NewsOK: Oklahoma City News, Sports, Weather & Entertainment

Oklahoma County records high number of people hospitalized for flu

Oklahoma City — The flu is off to a fast start in Oklahoma County, where 11 people were hospitalized in the past week alone.

As of Friday, 44 people had been admitted to Oklahoma County hospitals for flu-related complications since the start of flu season Sept. 1. Statewide, 179 people have needed hospital care for the flu, and four have died. Most of those hospitalized were either senior adults or children younger than 5.

“Last year, in Oklahoma County, I don't think we had 11 hospitalizations (total) at this time,” said Eric Howard, epidemiologist at the Oklahoma City-County Health Department.

It isn't clear if this will be a severe flu season, Howard said. While it's unusual to have so many people hospitalized by December, 44 is nowhere near a record. In particularly bad weeks, sometimes as many as 68 people will be hospitalized, he said.

The good news is that both strains of the flu that are circulating in Oklahoma were included in this year's vaccine, although the shot only offers partial protection against one of the strains, Howard said. People who get that strain typically have less severe symptoms if they got the vaccine, he said.

“It may be you're sick for two days as opposed to six days,” he said.

Flu shots are available from 8 a.m. to 4 p.m. Monday through Thursday and 8 a.m. to noon Friday at the county health department locations at 2700 NE 63, 2149 SW 59 and 4113 NW 10. Cost is $25, but some free shots are available.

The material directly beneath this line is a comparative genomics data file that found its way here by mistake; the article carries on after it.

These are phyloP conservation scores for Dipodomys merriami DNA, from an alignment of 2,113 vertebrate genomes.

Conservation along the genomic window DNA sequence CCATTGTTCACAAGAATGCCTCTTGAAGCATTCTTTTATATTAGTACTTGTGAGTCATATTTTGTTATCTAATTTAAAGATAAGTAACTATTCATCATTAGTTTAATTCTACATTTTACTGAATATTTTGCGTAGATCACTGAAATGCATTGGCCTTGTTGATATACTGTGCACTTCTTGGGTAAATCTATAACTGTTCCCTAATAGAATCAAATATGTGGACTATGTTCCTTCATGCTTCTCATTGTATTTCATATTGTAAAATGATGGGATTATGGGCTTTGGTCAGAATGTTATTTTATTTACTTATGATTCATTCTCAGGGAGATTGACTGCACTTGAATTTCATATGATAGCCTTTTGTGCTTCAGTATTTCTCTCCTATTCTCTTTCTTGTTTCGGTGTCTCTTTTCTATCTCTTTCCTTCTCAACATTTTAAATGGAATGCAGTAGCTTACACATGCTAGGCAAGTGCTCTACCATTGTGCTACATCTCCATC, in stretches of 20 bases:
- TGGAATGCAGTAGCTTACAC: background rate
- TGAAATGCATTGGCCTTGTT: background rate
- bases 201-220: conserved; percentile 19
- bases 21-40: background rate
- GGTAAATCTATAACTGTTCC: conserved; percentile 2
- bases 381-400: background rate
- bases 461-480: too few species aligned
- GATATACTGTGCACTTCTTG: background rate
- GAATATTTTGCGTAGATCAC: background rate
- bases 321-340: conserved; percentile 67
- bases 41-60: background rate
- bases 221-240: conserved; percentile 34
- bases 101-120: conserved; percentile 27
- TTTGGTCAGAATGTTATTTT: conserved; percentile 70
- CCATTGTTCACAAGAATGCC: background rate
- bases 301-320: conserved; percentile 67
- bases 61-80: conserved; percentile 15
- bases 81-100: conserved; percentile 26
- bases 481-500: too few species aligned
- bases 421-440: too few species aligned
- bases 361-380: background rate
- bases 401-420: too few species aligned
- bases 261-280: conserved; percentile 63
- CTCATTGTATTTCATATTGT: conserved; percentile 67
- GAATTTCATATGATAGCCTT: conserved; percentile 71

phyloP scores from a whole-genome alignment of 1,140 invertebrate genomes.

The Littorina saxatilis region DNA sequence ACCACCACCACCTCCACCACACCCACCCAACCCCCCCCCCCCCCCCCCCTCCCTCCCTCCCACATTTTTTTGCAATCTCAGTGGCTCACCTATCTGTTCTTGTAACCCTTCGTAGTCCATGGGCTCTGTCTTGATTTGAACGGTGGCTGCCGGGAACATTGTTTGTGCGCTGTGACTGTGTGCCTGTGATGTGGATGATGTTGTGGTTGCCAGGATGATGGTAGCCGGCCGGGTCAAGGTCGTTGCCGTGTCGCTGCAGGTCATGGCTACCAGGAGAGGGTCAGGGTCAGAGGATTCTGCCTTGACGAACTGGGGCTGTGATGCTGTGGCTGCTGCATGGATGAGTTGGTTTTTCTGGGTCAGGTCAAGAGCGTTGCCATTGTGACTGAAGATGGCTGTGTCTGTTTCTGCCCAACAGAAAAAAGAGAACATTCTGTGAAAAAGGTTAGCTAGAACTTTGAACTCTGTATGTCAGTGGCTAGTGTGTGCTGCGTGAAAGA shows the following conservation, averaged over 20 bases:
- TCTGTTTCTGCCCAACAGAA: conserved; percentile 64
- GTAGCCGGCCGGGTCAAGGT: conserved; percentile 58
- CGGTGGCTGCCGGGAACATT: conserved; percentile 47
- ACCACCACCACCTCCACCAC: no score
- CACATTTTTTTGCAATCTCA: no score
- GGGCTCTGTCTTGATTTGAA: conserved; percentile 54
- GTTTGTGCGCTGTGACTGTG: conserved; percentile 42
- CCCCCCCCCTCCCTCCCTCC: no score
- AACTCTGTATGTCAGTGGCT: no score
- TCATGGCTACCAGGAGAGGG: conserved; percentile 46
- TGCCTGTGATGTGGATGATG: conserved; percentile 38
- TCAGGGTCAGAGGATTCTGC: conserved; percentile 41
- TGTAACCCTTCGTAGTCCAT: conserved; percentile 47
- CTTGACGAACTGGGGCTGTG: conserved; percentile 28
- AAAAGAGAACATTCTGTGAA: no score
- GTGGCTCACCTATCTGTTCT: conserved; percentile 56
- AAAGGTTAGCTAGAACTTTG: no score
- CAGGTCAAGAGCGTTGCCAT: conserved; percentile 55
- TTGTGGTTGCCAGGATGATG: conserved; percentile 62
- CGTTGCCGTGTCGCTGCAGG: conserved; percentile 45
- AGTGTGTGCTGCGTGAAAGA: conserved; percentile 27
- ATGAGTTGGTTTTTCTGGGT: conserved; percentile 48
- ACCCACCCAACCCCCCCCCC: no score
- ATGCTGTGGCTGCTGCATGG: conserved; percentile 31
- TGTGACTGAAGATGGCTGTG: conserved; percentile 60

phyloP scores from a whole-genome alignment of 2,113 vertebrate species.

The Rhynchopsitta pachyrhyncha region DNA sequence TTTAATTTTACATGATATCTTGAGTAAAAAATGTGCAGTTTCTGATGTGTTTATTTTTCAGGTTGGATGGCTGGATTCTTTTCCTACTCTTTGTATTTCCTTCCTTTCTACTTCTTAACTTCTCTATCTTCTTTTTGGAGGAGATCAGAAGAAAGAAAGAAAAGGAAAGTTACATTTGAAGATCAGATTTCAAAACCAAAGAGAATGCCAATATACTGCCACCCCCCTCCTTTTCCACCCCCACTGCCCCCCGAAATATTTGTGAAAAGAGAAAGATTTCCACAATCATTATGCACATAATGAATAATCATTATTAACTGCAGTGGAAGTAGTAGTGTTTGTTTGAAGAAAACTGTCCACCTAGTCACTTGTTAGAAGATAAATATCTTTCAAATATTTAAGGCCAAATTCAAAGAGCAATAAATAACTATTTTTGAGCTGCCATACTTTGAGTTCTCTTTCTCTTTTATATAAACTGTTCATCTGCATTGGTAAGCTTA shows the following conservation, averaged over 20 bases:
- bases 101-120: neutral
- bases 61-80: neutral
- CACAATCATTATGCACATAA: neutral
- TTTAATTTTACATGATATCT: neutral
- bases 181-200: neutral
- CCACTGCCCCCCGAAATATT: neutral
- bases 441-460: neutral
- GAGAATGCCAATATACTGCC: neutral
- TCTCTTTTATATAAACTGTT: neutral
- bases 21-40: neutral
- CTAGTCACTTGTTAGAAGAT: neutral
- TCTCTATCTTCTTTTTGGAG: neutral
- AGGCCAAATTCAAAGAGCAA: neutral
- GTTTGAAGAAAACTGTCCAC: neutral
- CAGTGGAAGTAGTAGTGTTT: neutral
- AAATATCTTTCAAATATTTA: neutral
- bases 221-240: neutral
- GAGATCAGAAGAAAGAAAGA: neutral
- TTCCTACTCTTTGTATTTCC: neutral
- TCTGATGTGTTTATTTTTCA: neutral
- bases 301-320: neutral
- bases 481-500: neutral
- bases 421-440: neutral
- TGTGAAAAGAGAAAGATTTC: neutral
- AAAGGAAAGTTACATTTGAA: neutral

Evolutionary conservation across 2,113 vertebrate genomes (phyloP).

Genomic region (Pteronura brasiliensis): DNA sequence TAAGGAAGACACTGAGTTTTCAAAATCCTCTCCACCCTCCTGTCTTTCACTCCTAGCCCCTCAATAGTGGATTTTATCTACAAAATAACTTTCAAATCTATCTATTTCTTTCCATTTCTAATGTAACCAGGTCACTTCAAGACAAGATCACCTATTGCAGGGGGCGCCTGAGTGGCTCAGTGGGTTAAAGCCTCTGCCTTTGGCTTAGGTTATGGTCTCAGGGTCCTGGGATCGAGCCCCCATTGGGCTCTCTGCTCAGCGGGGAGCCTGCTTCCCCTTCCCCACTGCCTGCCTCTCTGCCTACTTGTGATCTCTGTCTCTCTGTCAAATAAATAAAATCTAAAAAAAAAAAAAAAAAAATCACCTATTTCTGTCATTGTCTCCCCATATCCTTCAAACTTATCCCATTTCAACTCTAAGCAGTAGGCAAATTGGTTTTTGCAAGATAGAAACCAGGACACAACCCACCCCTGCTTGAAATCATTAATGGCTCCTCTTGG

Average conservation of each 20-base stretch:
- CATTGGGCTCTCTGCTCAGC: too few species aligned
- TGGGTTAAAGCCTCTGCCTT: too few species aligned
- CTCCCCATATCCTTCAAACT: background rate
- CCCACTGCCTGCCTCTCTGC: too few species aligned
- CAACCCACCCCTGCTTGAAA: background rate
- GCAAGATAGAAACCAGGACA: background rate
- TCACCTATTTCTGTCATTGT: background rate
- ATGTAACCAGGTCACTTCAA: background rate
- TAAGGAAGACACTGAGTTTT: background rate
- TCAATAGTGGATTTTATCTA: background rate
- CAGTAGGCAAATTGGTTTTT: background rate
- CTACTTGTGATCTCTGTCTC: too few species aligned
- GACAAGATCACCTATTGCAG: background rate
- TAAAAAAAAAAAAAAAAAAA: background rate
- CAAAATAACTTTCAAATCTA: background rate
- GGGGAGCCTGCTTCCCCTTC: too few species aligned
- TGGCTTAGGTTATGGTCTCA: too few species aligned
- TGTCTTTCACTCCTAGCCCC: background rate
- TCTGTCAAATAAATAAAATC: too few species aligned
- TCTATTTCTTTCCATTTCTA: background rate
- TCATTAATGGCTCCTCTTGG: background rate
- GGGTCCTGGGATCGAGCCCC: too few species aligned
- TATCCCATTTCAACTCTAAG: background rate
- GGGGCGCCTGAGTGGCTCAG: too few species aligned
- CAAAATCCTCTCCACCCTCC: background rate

The flu causes fever or chills, coughing, a sore throat, a runny or congested nose, muscle aches, headaches and fatigue. Some people vomit or have diarrhea, but that's more common in children, according to the Centers for Disease Control and Prevention. People who have the flu generally report their symptoms arrived suddenly, unlike the gradual progression of a cold.

People who think they have the flu should see a doctor about medication that can shorten the illness, Howard said. They also should take care to cover their coughs and sneezes, wash their hands regularly and avoid other people as much as possible, he said.

“Be a recluse for a couple days. It's OK,” he said.

Older people, young children, people with chronic conditions and pregnant women are most vulnerable to flu complications. Howard advised everyone older than 6 months to get the vaccine to avoid infecting a high-risk person.

“The concern for having a sore arm for an afternoon seems ridiculous to me,” he said. “People won't do that, but they'll risk spreading flu to their loved ones.”

Related Photos
<figure><img src="//" alt="Photo - " title=""><figcaption></figcaption></figure>
Meg Wingerter

Meg Wingerter has covered health at The Oklahoman since July 2017. Previously, she lived in Topeka, Kansas, and worked at Kansas News Service and The Topeka Capital-Journal, where she earned awards for business coverage. She graduated from... Read more ›